The study of tablet compaction, sometimes known as the physics of compaction, started with the development of instrumented single punch tablet presses in the 1950s (Higuchi, 1950). Instrumentation of rotary tablet presses in academia during the 1960s (Ridgway; Upjohn), was followed by the development of the compaction simulator in the 1970/80s (ICI). Compaction simulators imitate the movement of the punches of a rotary tablet press using multi-stage hydraulic systems. The tablet compression cycle is shown in Figure 1, and the key parameters which can be measured during compaction are listed in Table 2.
Figure 1 Tablet compaction cycle
Table 2 Tablet compaction parameters
The first measurements made were the upper and lower punch forces, which are readily converted to compaction pressures, an important step (see below). Compaction pressure determines all tablet properties including hardness, friability, disintegration and dissolution.
Measurements of punch position and die wall pressure are made to understand the process of compaction itself. This is done to try to understand which materials or formulations will make good tablets, and when a better understanding of material properties is needed. It is possible, but not easy, on a single punch tablet machine (and extremely difficult on a rotary tablet machine) so most studies of displacement have been done on compaction simulators.
Study of ejection force measurements is done to improve understanding of lubrication and ejection behaviour. Lubricants are a “necessary evil” in a tablet; they are essential for running of the tablet press but often have adverse effects on dissolution and compressibility. Measurement on rotary presses is problematic because the ejection cam is usually in contact with several ejection events at the same time, so ejection is also most easily studied on simulation system.
Tablet detachment stress can at present only be studied on the Gamlen Tablet Press (GTP). Taking advantage of its mode of operation, the GTP measure tablet detachment force quickly and easily, generating a unique insight into the lubrication process.
More about tablet compaction
Tablet hardness, or breaking strength, is an important and widely used parameter to control the tablet manufacturing process. In many cases it is used as a surrogate measure for compression force during manufacture, often because the tablet machine is unable to measure compression force. It is a very important control parameter because compression affects every tablet property including disintegration, dissolution and friability. In some cases stability is also affected. However, tablet hardness (or breaking force) comparisons are applicable to one tablet size and shape only. If the size, shape or thickness of a tablet is changed then tablet hardness comparisons become incorrect. It is intuitively obvious that it is more difficult for a small tablet to withstand a given fracture load than a larger tablet to do so.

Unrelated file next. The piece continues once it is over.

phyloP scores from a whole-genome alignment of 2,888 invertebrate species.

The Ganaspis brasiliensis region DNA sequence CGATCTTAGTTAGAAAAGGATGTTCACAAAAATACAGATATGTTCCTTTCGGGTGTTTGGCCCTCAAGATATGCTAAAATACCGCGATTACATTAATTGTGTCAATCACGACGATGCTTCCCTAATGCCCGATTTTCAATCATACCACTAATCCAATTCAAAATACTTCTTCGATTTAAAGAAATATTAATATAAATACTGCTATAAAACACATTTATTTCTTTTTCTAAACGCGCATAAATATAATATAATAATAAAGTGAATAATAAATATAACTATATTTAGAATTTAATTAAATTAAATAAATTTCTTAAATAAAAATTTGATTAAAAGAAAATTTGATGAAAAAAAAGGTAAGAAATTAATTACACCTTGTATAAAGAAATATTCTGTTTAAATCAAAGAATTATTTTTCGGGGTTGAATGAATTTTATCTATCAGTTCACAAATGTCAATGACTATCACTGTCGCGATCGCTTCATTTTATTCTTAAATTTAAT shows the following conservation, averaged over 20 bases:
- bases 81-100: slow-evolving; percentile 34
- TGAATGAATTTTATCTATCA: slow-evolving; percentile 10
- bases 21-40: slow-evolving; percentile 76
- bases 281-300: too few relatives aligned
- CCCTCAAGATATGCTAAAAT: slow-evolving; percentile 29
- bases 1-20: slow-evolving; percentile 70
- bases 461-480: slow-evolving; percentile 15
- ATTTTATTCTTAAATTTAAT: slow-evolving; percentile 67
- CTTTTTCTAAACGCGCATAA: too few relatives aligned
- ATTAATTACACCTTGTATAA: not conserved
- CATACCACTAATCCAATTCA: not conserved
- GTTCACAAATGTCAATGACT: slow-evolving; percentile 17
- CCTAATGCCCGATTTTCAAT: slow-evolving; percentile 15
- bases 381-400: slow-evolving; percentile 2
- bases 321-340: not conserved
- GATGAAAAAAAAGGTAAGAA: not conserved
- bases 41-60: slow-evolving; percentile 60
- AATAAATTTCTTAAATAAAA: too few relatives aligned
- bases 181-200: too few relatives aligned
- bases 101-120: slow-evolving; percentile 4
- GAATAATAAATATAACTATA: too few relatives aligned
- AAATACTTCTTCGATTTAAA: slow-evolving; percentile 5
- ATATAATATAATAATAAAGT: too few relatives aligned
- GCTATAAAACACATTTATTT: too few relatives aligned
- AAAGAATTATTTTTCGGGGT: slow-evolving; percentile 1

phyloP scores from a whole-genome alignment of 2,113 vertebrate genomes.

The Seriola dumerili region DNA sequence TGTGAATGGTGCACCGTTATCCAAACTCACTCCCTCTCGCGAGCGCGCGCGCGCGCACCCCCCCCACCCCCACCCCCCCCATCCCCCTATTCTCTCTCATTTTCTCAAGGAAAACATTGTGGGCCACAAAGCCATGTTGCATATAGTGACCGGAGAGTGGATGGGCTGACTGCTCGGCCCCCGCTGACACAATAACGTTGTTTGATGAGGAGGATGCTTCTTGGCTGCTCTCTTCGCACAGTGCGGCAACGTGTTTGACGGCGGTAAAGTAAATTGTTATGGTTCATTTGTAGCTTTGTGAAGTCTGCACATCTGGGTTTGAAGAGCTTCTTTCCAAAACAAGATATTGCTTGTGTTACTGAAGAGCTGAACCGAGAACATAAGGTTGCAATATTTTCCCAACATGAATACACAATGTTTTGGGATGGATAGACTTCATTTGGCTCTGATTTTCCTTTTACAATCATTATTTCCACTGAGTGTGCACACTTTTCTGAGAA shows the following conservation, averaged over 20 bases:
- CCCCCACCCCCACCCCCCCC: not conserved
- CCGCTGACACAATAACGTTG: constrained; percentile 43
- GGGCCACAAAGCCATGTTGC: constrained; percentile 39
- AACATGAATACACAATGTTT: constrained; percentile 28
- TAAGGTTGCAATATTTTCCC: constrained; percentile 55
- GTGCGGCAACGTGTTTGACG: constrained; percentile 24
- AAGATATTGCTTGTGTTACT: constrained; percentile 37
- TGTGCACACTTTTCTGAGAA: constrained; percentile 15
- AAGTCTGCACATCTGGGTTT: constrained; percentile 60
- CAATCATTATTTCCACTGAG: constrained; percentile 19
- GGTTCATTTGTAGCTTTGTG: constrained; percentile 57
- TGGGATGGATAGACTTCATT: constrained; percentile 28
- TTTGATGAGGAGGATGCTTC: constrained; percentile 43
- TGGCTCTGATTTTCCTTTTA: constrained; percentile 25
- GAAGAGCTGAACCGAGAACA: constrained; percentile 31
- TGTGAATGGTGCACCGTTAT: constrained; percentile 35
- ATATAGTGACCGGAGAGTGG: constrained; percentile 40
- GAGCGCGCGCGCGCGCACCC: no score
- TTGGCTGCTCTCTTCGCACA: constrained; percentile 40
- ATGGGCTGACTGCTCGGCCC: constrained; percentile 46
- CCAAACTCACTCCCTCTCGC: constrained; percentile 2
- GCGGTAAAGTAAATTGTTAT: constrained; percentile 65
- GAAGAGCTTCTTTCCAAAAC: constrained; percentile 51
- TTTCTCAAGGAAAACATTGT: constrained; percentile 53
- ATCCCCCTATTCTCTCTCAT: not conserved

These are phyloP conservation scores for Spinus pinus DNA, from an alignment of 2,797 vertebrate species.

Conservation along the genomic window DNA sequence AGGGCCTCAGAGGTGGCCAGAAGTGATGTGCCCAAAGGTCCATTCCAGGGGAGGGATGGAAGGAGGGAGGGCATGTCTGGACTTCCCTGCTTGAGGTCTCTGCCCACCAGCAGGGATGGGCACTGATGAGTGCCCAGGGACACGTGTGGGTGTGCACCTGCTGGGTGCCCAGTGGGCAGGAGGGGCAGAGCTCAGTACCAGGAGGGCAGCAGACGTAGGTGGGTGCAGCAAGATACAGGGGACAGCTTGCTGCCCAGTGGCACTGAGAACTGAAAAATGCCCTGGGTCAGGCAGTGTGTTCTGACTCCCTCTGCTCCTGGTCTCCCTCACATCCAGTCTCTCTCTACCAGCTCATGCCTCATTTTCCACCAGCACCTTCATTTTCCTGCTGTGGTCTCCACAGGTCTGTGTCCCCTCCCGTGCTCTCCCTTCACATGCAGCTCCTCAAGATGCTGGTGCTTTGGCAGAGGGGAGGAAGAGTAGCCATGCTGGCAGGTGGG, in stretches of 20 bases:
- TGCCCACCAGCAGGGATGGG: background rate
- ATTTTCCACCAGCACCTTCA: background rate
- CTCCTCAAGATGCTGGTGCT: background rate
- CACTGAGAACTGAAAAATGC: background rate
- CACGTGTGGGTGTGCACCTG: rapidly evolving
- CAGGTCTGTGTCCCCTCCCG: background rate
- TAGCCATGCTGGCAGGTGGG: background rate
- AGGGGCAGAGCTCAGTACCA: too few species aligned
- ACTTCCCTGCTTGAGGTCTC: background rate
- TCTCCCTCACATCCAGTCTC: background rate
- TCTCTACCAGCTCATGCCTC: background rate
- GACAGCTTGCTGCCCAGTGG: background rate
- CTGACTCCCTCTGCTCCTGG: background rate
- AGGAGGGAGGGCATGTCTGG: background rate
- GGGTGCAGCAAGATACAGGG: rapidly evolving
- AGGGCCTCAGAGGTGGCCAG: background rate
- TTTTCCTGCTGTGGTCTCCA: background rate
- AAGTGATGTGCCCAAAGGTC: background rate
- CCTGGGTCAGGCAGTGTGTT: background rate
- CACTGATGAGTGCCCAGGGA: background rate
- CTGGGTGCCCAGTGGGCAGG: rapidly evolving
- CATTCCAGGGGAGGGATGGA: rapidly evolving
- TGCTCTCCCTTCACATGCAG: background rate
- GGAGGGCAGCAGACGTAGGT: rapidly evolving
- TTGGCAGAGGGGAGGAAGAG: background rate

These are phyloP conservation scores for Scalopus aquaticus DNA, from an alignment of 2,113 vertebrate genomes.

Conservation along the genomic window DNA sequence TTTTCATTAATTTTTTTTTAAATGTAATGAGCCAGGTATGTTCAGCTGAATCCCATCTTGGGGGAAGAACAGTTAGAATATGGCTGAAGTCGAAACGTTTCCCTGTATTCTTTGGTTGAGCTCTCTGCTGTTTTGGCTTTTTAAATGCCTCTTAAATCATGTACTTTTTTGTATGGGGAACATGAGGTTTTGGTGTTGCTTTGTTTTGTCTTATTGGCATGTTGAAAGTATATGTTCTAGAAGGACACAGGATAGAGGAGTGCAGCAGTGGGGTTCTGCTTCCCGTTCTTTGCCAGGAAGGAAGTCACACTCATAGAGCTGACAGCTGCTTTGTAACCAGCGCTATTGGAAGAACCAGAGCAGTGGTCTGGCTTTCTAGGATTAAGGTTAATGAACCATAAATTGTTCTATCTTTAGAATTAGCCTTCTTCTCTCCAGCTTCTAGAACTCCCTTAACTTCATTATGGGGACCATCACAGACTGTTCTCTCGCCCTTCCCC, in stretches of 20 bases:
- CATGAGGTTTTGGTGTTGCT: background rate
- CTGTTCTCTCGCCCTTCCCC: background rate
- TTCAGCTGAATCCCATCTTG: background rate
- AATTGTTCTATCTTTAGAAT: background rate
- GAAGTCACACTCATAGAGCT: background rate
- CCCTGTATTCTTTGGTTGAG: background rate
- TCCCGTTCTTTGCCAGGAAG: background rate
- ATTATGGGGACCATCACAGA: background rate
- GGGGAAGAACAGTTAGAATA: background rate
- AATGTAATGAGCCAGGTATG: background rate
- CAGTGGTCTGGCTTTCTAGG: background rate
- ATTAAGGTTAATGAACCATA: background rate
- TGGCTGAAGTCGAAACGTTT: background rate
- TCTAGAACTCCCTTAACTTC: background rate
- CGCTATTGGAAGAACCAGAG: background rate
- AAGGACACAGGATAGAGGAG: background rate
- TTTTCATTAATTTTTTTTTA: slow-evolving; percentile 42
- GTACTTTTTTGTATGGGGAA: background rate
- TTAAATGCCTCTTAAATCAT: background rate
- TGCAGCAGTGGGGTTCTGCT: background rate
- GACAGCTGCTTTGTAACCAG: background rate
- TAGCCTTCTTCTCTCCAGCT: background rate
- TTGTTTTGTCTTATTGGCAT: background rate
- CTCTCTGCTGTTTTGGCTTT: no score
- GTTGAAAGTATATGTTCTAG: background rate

Using measurements of compaction force and tablet thickness during the compaction event, it is possible to get a good understanding of material properties. To take account of the impact of tablet size on tablet hardness, it necessary to calculate the tensile fracture stress of the tablet, using a technique published by Fell and Newton in 1970 (Newton):
σt is the tensile fracture strength of the tablet, P is the fracture force (N), D is the tablet diameter, t is the overall thickness
The equation takes account of the breaking load, thickness and diameter of the tablet and effectively divides the breaking load by the area of the fracture surface. Other equations are available for other tablet shapes.
Using the tensile fracture stress, compaction pressure (the compaction force divided by the area of the tablet), and tablet thickness (together with the measured or calculated absolute density of the tablet), then three key compression properties (FIND) can be assessed – tabletability, compressibility and compactibility. Although these words sound very similar, they are being used to assess very different things – see Figure 2. Tabletability is defined as the relationship between compaction pressure and tensile fracture stress. Compressibility is the relationship between compaction pressure and solid fraction. Compactibility is the relationship between tensile fractures stress and solid fraction. These parameters can be set out in a 3d-plot to enable comparison of materials (Amidon), but are shown in 2d in Figure 3 to Figure 5 (al) for clarity. These data are used to select formulations and processes, and assist in the development of the Product Control Strategy.